The coronavirus pandemic has brought local hospitals and nursing homes to their tipping point, forcing doctors and nurses to ration essential protective equipment — but another class of caregivers has found themselves on the front lines, and fear their struggle is going unnoticed.
Group homes that house people with developmental disabilities have been hit by the coronavirus just as hard as nursing homes, and have found their small residential houses transformed into around-the-clock medical facilities, officials say.
Adding to the challenges, some residents of the homes have a hard time understanding the gravity of the situation, leading to difficult situations when a resident falls ill and needs to be contained to their room.
“We’re just like a nursing home, we become an incubator. If somebody gets sick it’s like somebody getting sick in your house,” said William Guarinello, CEO of HeartShare Human Services, which operates over 100 sites across Brooklyn, Queens and Staten Island serving children and adults with developmental disabilities. “How do you keep them sequestered if they are an active developmentally disabled individual?”
And for the direct service providers who care for the group home residents, social distancing is nearly impossible, as they continue to perform tasks for residents which they cannot do themselves.
“The nature of the work that our DSPs do with them is hands-on, they have to be up close and personal,” said Joe Riley, CEO of the Guild for Exceptional Children, which operates group homes in Bay Ridge. “Social distancing does not work, it’s direct contact.”
This leads to the virus spreading quickly once it makes its way into a home. HeartShare has lost four residents to the virus, while 18 residents and 17 staff members have tested positive — and that number is increasing daily, a company spokesman said. An additional 35 residents are presumed to have the virus but have not had access to testing. The Guild has lost one resident, while six residents and about a dozen staff members have tested positive, Riley said.
Meanwhile, group home staff, who make less on average than their counterparts in the medical field, continue to clock in every day, now armed with personal protective equipment including N95 masks, face shields, gowns, and rubber gloves. But directors worry that their caretakers may be left out of the swell of appreciation currently surrounding other healthcare workers.
“You hear a lot about first responders,” Riley said. “You don’t really hear a lot about the DSP’s who basically agree to be exposed to the virus for what amounts to minimum wage.”
Staff at the Guild are currently working seven-day shifts, with no one leaving or entering the premises, Riley said.
Years-long Budget Squeeze
To make matters worse, the personal protective equipment that these homes have has come at no small cost. When HeartShare found themselves scrambling with every other service provider in the area to purchase the life-saving materials they needed, they paid $20 per N95 mask and $120 a gallon for hand sanitizer, Guarinello said.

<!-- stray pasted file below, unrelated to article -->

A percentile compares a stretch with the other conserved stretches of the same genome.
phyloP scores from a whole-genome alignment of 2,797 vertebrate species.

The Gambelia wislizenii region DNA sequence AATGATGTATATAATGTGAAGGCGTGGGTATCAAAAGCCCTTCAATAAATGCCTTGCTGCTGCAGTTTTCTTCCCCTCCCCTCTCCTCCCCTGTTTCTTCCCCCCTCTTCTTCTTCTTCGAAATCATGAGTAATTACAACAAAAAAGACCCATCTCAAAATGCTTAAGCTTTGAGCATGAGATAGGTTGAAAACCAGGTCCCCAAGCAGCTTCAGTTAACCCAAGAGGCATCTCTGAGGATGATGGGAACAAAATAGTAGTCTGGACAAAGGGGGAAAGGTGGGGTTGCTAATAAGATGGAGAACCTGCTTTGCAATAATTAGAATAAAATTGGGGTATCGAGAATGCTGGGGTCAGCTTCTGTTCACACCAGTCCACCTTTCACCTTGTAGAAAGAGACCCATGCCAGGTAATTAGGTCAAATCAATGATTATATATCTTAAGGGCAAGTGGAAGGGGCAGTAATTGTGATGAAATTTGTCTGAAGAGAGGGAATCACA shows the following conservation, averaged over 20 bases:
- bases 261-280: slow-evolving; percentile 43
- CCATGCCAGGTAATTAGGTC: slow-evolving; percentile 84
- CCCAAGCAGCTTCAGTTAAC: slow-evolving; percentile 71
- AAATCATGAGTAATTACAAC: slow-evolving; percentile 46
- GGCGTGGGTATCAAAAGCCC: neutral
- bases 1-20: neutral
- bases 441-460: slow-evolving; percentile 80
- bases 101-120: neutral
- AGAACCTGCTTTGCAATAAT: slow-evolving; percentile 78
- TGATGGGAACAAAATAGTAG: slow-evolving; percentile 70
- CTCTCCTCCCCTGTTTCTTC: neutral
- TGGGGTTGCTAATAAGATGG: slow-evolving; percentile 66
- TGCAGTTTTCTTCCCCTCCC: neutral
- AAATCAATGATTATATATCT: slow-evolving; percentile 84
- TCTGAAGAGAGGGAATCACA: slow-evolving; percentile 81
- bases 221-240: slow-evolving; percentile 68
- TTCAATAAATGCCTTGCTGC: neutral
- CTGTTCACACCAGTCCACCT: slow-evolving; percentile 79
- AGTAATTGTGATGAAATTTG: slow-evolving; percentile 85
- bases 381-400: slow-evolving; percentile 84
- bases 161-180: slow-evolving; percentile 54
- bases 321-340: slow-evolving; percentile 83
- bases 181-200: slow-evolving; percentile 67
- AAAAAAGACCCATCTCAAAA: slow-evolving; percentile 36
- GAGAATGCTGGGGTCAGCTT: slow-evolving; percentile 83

“We paid usurious amounts, I mean criminal amounts,” he told Brooklyn Paper. “But what do you do? What do you tell somebody? ‘I’m not going to pay that?’ We don’t have the money to pay it, but you pay, you find a way.”
The current outbreak comes after years of the state chipping away at the operating budgets of group homes statewide, with $2.6 billion in funding lost over nine years, and additional Medicaid funding delayed for the same amount of time.
“Right before this pandemic hit, all of the agencies were really on a point of destabilization,” Guarinello said. “Some only had 40 days of cash on hand and that’s before the pandemic happened.”
The nonprofit homes have also been deprived of a three percent yearly increase in funding for cost-of-living expenses that state-operated homes typically receive, leaving them with shrinking budgets while operating costs such as food and rent increase regularly.
As the pandemic enters its second month, caretakers say they are worried the group home system has been lost in the shuffle, and have called on the state to assure those caring for the developmentally disabled that they have not been forgotten. They’re also hoping for additional funding they need to function as a whole once the virus subsides.
As for everyday people, home operators ask only that they count group home caretakers among the healthcare workers and first responders they applaud every evening.
“If you have a residence on your block, maybe take your neighbors and applaud them,” said Guarinello.
This story is part of an ongoing series about group homes on the front lines of the COVID-19 crisis, and the pandemic’s impact on those with developmental disabilities.